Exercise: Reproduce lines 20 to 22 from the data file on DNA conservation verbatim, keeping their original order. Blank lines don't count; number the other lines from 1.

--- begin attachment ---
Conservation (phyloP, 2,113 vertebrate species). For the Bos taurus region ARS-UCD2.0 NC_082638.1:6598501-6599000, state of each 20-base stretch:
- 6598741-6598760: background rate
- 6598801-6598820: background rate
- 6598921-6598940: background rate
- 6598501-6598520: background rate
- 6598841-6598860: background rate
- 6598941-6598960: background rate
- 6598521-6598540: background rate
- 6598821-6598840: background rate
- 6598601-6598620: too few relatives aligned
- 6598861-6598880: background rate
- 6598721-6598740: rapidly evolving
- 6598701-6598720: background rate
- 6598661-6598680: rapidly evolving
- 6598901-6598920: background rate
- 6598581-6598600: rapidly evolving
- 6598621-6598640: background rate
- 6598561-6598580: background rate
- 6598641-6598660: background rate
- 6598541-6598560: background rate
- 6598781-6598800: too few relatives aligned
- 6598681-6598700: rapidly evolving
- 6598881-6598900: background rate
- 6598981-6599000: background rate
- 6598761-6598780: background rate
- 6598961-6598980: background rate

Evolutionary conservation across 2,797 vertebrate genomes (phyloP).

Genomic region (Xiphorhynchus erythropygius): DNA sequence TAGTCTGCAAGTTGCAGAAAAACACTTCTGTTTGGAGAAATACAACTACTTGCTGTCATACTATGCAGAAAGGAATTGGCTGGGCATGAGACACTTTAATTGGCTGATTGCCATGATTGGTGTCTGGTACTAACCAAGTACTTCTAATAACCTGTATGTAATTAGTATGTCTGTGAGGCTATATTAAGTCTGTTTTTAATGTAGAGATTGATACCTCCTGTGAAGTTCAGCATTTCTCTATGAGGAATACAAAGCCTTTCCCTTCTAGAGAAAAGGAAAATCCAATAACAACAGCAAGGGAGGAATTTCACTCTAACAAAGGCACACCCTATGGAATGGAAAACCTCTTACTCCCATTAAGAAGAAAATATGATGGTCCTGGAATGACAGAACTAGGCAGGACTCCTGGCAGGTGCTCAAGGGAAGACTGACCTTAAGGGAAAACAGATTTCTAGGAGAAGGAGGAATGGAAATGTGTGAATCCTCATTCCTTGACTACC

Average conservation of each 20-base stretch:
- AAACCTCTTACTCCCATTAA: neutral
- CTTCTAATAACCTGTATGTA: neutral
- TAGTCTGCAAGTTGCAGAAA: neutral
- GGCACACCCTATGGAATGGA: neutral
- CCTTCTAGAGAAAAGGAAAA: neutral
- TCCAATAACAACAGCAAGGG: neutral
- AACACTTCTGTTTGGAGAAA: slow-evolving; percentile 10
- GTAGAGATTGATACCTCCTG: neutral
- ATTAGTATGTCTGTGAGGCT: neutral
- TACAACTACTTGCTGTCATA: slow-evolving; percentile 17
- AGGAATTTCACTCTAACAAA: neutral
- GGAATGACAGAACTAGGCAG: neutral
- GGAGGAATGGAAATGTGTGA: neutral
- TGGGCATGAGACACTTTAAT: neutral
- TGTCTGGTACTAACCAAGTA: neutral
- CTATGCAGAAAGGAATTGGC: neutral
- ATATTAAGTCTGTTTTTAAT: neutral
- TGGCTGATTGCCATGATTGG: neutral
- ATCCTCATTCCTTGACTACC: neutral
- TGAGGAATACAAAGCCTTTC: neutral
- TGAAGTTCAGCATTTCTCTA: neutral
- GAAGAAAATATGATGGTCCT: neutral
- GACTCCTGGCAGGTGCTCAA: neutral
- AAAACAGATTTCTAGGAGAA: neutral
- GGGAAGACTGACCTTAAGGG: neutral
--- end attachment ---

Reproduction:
- 6598541-6598560: background rate
- 6598781-6598800: too few relatives aligned
- 6598681-6598700: rapidly evolving